Crowd-funding is quite popular these days, and among them is the success for 3AM and Frogwares. Done via Gamesplanet Lab, is what brings Magrunner to us. Is it an attractive game, or polarizing to your wallet?
The idea here is that you’re manipulating the use of magnets, both red and green. Like colors attract, opposites repel. Which…goes against everything we’ve learned about how magnets work and the idiom about how couples do well if they are polar opposites. That said, it’s easy to get past that and start thinking about more pressing matters, like “How the hell am I going to get out of this room”?
You play as Dax. He lives in a world where competition is king. Only the sport is running around a test facility within MagTech against other Magrunners, giving you a real meaning for being there. And that’s about when the story starts to fade away and you’re to focus on the gameplay. In this 21st Century Lovecraft-inspired world, everything is seemingly well-meaning and proper. If it wasn’t immediate, over time you’ll find striking similarities to Portal as the test chamber slowly degrades as Cthulhu begins to encroach on the world.
Puzzles vary from challenging to hard-boiled. They require split-second decision making and planning things out. There’s little to no room for “winging it”. Trial and error may be your strategy. There are times that it unfortunately spikes and ramps up the difficulty for a particular puzzle, leaving you mildly frustrated. But it’s one of those games that you quit and when you come back, you instantly figure it out. Each location is separated by a loading screen and a door, as time goes on you can’t help but realize that the levels are cleverly inspired and fresh takes using the magnetism.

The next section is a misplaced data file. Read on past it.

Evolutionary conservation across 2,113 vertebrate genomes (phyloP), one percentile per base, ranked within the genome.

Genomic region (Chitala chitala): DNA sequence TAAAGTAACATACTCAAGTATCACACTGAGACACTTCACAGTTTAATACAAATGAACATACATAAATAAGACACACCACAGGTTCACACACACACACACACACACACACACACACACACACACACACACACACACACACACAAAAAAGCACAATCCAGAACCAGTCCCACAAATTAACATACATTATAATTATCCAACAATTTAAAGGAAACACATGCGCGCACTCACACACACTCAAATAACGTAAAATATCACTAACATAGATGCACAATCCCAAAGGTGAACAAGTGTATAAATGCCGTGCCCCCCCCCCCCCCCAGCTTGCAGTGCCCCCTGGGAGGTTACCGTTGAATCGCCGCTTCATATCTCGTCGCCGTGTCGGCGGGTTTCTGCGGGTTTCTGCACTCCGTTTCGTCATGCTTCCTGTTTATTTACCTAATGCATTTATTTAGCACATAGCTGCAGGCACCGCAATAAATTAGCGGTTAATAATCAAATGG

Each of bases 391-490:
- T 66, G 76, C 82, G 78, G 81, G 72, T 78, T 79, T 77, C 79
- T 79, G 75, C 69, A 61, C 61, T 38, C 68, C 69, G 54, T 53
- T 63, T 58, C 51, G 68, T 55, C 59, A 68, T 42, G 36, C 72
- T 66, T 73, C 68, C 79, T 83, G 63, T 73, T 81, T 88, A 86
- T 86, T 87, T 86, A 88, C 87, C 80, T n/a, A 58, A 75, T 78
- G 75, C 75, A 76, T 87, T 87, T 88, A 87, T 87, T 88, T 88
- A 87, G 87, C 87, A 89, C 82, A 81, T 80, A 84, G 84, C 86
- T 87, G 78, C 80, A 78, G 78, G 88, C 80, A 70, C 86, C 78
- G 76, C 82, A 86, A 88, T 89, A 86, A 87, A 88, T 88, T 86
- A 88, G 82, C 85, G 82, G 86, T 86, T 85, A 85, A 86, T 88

You rarely interact with people face-to-face, usually through hologram conversations and a buddy who helps you along the way. You’ll come across creatures and dead bodies of other Magrunners, but it feels just as isolated as Quantum Conundrum or Portal in which you are alone throughout the experience, except for the aforementioned conversations via hologram.
Vibrant colors pour throughout each level. It’s quite nice to see the pristine chambers and the colors working so well together. Even as the degradation occurs, the flora looks great. As you progress into space (spoilers! (not spoilers)), you’ll see wonderful vistas with spectacular views. There isn’t so much in the way of the music, and perhaps the most surprising is how well the voice acting is.
As you progress, the mechanics compound and the levels get more complex and other-worldly, the game’s pacing is straight-forward, delivering little to no surprises. There’s a lot of promise and some good ideas. But some of the execution falls short. However, if you’re looking for a challenge and really want to put your brain through hell, this is your game. Magrunner: Dark Pulse is like a soft, sensual handjob that’s quickly replaced by a bearclaw. In a good way.
A pre-release Steam code was provided by PR for review purposes.